Early and late, Ohio State was great.
The national champion Buckeyes were again, and predictably, the best in the Big Ten in this year's recruiting class. Yes, ranking teenagers by talent before they've ever played a down of college football is a highly subjective and largely irrelevant process. One win always trumps five stars in this game.
The names and numbers on national signing day, though, often open another window into how the mightiest programs stay that way. Take a look at the list of the other teams that offered scholarships to the players who picked Ohio State, and it becomes obvious these are elite prospects if the high school statistics, highlight videos or gaudy ratings didn't already make that clear.
To further frustrate the competition, the Buckeyes added five players who made up their minds in the final 12 hours. That included three from states in the conference's footprint, running back Michael Weber and defensive tackle Joshua Alabi from Detroit and offensive lineman Isaiah Prince from Maryland.
Weber, who rushed for 2,000 yards at Cass Tech High School, considered staying closer to home and playing for rival Michigan. The Wolverines, who hired coach Jim Harbaugh barely five weeks ago, have been trying to make rapid inroads in territories that Ohio State has been successfully mining under coach Urban Meyer.
Meyer, naturally, said securing a player from the backyard of the Wolverines was important.
''We do keep score against our rivals in everything we do,'' Meyer said.
After a full year for Harbaugh on the job, perhaps the Wolverines will start to win a few of those fights.
''Nobody's going to wave a magic wand right now in Ann Arbor,'' ESPN analyst Tom Luginbill said this week. ''But that was both a splash hire and hopefully a long term hire, and this is important when I say this, somebody I think can truly challenge Urban Meyer in work ethic, evaluation tools and creating a very competitive recreating landscape within those two and within the conference overall.''
Ohio State's national championship wasn't just a feel-good moment for the rest of the Big Ten, tired of hearing about the dominance of the SEC. The Buckeyes gave schools like Illinois a recruiting tool to use, too.
''When you go down south and you talk about a team in your conference winning a national championship, yes, that does help, no question,'' said coach Tim Beckman, whose class included players from Texas, Tennessee, Georgia and Florida.
Here are some key nuggets to know about signing day this year for the Big Ten:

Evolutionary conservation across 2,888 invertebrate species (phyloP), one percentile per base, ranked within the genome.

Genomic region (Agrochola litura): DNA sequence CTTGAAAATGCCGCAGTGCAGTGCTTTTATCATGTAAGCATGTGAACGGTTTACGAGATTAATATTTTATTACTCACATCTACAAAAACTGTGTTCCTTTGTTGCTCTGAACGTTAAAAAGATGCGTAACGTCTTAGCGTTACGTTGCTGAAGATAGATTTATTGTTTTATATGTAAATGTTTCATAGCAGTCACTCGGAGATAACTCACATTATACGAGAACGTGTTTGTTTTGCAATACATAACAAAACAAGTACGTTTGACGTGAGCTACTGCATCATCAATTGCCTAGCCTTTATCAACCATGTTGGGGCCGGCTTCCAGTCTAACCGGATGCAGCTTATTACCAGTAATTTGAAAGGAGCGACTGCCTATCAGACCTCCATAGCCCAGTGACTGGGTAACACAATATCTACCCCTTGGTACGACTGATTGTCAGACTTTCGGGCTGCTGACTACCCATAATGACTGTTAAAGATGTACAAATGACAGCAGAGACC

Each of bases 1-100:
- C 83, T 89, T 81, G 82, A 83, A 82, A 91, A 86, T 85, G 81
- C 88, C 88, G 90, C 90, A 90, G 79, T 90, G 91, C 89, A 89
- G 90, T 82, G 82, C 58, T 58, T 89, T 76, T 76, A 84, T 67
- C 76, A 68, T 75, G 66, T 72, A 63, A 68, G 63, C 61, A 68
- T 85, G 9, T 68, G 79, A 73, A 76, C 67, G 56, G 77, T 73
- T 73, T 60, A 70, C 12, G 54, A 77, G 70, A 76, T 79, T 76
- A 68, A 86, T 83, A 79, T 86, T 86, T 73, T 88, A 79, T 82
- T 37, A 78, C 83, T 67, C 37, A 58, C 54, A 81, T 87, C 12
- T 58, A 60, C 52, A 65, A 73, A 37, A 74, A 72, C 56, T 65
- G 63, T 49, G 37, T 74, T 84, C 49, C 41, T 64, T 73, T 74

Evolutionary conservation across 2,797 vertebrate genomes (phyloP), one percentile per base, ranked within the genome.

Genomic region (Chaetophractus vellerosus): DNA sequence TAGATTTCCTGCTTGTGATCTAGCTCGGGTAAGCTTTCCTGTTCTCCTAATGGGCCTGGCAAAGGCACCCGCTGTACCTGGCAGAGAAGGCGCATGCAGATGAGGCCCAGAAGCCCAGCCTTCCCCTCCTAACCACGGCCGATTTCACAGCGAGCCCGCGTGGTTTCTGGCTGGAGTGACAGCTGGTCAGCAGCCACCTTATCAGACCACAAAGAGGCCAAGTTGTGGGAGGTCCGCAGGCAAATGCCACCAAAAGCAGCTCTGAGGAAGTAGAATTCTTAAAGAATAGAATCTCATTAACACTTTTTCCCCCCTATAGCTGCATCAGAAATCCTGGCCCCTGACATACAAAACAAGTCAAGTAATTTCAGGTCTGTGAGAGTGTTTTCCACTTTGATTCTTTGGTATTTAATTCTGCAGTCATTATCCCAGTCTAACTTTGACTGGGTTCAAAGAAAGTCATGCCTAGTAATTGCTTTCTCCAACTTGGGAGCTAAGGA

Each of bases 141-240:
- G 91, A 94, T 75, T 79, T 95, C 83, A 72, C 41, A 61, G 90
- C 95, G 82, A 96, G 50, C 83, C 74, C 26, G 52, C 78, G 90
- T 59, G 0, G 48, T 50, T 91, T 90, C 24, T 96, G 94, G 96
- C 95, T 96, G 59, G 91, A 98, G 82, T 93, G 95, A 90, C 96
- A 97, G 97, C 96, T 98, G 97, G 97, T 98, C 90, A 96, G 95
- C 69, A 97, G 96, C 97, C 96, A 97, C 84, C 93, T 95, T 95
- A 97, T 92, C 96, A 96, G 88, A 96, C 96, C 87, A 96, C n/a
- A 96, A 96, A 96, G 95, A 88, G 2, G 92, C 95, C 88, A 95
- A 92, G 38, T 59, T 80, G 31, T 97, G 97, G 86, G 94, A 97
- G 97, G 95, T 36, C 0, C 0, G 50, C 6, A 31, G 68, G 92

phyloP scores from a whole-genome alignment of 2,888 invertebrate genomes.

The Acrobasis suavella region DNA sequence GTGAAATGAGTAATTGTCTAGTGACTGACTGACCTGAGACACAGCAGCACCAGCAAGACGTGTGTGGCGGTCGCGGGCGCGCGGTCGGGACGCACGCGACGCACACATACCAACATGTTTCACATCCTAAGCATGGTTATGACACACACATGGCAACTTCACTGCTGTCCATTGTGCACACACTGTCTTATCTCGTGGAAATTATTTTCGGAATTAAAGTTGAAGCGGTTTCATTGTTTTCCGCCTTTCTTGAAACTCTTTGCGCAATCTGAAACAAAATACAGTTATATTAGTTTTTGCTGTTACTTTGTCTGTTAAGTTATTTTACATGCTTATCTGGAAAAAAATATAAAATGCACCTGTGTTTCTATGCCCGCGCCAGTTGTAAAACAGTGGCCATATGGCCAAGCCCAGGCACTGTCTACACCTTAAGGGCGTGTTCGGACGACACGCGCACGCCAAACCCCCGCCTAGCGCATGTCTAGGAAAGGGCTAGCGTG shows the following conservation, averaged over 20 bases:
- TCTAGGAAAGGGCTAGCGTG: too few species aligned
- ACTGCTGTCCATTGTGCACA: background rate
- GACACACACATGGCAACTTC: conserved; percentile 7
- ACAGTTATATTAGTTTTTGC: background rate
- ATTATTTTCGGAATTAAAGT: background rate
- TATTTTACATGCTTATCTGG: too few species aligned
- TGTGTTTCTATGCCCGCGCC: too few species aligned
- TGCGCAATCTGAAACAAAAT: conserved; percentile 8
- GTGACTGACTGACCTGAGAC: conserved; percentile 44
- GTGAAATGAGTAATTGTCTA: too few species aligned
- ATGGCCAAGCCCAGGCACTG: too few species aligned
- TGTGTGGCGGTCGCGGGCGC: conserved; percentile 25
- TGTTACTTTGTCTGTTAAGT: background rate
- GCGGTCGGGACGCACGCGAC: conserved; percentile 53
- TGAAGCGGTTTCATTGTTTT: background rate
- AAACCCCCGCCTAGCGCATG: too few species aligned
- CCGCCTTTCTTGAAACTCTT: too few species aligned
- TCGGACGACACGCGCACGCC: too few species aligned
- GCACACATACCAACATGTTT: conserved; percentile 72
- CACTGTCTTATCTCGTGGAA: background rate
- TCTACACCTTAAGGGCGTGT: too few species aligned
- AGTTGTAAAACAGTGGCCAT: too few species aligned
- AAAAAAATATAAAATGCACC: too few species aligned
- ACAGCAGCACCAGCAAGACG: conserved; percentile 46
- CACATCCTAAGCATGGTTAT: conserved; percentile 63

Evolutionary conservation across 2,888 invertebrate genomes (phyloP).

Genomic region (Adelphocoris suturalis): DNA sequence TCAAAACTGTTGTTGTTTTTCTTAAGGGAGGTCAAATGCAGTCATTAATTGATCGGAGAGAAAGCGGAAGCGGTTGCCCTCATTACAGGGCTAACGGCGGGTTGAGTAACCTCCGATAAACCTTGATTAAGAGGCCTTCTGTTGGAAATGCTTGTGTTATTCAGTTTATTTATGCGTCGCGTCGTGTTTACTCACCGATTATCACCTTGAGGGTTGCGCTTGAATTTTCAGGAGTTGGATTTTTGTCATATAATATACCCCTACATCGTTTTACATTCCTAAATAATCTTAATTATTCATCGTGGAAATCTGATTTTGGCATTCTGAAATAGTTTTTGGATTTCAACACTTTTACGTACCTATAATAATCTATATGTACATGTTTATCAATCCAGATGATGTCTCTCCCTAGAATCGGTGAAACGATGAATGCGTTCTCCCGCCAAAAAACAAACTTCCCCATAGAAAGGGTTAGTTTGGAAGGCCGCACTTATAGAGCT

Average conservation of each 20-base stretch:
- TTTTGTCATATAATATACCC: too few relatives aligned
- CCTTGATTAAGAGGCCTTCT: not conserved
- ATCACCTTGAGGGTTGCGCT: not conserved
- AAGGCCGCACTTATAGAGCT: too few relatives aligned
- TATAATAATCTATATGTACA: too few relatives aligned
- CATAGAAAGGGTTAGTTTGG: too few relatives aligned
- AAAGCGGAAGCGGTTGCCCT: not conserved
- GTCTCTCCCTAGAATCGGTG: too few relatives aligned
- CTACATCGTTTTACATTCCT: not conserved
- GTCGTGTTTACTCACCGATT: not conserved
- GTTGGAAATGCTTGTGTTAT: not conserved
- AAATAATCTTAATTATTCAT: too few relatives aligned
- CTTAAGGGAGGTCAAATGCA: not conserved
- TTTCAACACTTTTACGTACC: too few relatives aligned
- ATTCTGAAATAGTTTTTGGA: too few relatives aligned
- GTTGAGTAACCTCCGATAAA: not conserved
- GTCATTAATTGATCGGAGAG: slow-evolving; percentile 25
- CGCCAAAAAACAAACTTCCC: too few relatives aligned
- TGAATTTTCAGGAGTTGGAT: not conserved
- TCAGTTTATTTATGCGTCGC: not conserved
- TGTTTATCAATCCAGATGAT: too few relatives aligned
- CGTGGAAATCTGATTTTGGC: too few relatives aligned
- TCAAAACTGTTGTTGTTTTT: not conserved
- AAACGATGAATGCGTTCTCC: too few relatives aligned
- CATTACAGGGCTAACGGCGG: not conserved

BEST CLASS: Duh. Ohio State owned this title last February, too, before becoming national champions, so there was little doubt that the Buckeyes would again top the recruiting analyst rankings in 2015. How about the next-best? That honor belonged to Penn State, which signed its first full class since 2011 after emerging from NCAA sanctions that stripped scholarships for the child sex abuse scandal that ravaged the program. The Nittany Lions added 25 players this year, including two of the top-rated running backs from Pennsylvania in Saquon Barkley and Andre Robinson.
IMPACT PLAYER: L.J. Scott could be Michigan State's next star running back. The 6-foot-2, 228-pound Hubbard, Ohio, native resisted the persistence of Meyer and the Buckeyes and signed with the Spartans. He was the sixth-best running back in the nation, based on composite rankings of the major analysts compiled by 247Sports.com. After losing senior Jeremy Langford, the Spartans have a spot open in the backfield, too. Michigan State's class was the only other Big Ten team to rank among the top 25 in the nation, along with Ohio State and Penn State.
PLAYERS TO WATCH: Ohio State quarterbacks Joe Burrow and Torrance Gibson. With the success J.T. Barrett and Cardale Jones had for the Buckeyes after Braxton Miller suffered a season-ending injury, who knows whether one or both of these freshmen will find his way to the field sooner than later?
BIGGEST SURPRISE: Coaching turnover often leads to lost commitments, but Mike Riley didn't have trouble retaining the core of the class at Nebraska procured by predecessor Bo Pelini and his staff. The composite rankings by 247Sports.com of the major analysts pegged the Huskers 31st in the nation and fourth in the Big Ten.
BEST GENES: West Division rivals Iowa, Minnesota and Nebraska each signed sets of twins. The Huskers signed Carlos and Khalil Davis, defensive tackles from Blue Springs, Missouri. The Gophers picked up Jacob and Julian Huff, a safety and a linebacker from Bolingbrook, Illinois. The Hawkeyes stayed in state for offensive linemen Landan and Levi Paulsen of Moville.